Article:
1. I read fantasy as a child, in fact, my Dad used to read me classic sci-fi for bedtime stories. Then I drifted away to literary fiction and only about 5 years ago came back to fantasy. More recently I've got into horror fiction too. And I just love it. Reading it, writing it, I can't imagine writing anything else these days.

  2. Your story is so familiar!

    I was a total literary snob as a kid. I read classics and literary fiction through teenage and college years.

    I went to an MFA program where I learned to despise all genres that weren't literary.

    I didn't go on a single date until I was 19 and didn't lose my virginity until 24.

    Now I write romances. :)

    I realized that I wanted books where people could wind up happy. I wanted a touch of whimsy and fantasy. And I adore love stories. I like to hear the stories of how people met, how they fell in love, how their marriage is.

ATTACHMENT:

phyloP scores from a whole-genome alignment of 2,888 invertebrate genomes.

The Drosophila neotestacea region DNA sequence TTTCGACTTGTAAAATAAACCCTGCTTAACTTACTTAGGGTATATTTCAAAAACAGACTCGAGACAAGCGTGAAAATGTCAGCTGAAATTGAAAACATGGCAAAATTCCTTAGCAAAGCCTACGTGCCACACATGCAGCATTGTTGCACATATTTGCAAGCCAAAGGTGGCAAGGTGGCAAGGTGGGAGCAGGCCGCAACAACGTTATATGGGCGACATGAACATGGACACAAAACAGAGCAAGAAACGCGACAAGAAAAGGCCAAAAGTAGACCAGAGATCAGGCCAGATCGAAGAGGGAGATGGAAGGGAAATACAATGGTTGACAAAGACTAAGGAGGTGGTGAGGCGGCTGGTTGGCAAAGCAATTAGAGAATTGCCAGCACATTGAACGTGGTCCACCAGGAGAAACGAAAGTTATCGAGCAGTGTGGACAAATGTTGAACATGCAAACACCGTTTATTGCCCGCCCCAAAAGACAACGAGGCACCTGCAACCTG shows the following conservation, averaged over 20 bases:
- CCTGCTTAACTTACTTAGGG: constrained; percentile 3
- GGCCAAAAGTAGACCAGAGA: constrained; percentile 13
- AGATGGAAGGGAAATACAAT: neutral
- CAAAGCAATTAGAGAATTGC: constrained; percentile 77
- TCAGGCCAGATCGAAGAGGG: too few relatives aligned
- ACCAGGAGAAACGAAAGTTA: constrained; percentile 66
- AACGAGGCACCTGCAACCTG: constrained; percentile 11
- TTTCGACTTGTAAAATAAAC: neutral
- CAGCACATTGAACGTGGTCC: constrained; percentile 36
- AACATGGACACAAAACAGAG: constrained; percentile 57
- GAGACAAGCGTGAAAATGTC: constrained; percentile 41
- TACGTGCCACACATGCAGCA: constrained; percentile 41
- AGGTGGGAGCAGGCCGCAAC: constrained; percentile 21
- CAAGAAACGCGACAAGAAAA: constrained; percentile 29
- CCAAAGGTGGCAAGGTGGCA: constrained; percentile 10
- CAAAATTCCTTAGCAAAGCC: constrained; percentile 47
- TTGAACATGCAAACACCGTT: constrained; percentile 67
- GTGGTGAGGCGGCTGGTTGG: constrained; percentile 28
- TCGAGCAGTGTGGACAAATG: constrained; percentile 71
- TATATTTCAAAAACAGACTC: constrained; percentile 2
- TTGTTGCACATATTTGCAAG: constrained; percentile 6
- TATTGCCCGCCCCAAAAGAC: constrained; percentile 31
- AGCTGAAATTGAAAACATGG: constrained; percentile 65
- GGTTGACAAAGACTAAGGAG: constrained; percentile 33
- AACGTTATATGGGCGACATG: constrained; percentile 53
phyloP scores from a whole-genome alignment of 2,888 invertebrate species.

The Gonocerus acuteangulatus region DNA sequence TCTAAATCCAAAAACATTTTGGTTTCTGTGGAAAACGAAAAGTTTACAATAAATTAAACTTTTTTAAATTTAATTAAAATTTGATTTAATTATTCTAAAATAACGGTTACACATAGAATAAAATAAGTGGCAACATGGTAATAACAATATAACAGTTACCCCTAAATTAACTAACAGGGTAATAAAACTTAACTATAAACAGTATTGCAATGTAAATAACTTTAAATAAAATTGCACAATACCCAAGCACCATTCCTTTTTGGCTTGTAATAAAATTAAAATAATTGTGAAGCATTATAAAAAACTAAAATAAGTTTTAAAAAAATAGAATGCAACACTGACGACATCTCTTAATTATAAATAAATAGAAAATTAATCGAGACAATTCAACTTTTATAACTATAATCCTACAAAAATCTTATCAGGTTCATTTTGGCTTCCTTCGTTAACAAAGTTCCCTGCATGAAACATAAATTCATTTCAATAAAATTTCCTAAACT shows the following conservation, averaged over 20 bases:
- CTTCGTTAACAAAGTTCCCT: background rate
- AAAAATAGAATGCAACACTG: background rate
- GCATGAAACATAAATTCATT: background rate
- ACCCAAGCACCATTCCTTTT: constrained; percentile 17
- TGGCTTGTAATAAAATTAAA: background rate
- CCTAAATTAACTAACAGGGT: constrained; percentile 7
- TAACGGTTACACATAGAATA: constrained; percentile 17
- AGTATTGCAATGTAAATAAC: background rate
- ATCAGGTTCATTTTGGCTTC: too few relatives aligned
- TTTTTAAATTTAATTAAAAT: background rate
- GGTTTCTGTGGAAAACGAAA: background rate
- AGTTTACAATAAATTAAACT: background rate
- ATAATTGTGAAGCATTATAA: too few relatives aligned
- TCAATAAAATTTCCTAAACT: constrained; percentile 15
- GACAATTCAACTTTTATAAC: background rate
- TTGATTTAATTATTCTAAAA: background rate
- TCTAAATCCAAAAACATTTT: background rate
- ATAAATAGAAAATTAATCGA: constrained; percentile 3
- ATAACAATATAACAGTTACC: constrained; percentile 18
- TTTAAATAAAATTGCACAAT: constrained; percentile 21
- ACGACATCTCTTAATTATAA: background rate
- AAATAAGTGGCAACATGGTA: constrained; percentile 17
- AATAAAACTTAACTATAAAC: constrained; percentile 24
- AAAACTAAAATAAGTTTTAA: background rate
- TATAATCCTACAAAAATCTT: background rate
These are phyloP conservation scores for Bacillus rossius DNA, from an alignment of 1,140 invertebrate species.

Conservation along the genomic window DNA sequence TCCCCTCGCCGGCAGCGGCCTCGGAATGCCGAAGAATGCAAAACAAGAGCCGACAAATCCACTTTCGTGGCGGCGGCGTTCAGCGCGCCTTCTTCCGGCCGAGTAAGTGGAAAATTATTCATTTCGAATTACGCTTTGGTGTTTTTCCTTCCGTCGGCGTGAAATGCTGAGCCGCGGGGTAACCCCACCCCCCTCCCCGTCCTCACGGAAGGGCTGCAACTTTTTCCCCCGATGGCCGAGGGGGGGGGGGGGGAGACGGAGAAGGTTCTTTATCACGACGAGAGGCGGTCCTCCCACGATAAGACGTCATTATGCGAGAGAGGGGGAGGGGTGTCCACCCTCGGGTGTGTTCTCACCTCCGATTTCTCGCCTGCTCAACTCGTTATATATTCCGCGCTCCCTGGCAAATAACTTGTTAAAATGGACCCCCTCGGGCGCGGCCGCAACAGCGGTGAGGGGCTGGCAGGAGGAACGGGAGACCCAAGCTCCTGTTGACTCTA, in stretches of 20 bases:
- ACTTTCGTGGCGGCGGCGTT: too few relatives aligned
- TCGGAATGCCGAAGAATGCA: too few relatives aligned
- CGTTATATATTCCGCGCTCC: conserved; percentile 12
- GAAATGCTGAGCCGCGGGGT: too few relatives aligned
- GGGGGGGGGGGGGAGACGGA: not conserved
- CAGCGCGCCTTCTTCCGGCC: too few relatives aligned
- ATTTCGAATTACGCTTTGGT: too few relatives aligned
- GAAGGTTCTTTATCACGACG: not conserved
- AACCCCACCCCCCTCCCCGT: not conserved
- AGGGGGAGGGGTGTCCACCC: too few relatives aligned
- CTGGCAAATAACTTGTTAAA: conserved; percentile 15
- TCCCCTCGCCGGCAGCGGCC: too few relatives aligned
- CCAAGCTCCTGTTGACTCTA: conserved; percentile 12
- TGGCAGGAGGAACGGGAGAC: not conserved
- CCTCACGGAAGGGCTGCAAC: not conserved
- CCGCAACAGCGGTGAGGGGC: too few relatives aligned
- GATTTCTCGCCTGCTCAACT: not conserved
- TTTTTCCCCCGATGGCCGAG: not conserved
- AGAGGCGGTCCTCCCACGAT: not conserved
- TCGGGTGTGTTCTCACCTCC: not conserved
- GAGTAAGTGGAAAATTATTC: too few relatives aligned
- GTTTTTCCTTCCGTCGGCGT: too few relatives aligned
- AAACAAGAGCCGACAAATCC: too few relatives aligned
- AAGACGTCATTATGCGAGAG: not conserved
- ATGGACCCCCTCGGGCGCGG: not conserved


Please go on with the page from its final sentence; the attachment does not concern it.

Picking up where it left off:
And I know now that I can create the love stories that make me happy. My books don't have to follow romance novel cliches if I don't want them to.

  3. I was sort of all over the place when I was a younger writer. However, all my stories had some kind of speculative element to them. So it was no surprise to me when I settled into science fiction and fantasy. Ending up writing YA surprised me, but it shouldn't have-- I just had never realized that most of what I'd written was technically YA!

  4. I never know what genre the story is until I finish writing it. Despite the dead bodies, I think I veer into 'alternative romance' mostly (the alternative is an important distinction, because otherwise I'm sure people would be a bit disappointed). Some pieces still defy classification though! I would love to be considered literary - but I don't think that's a genre you can put yourself into, it's more of an honour based on the quality of the writing, and I need more practise!

  5. I don't have a specific genre that I try to stick to. I write what my ideas tell me too. They do all veer toward similar genres though.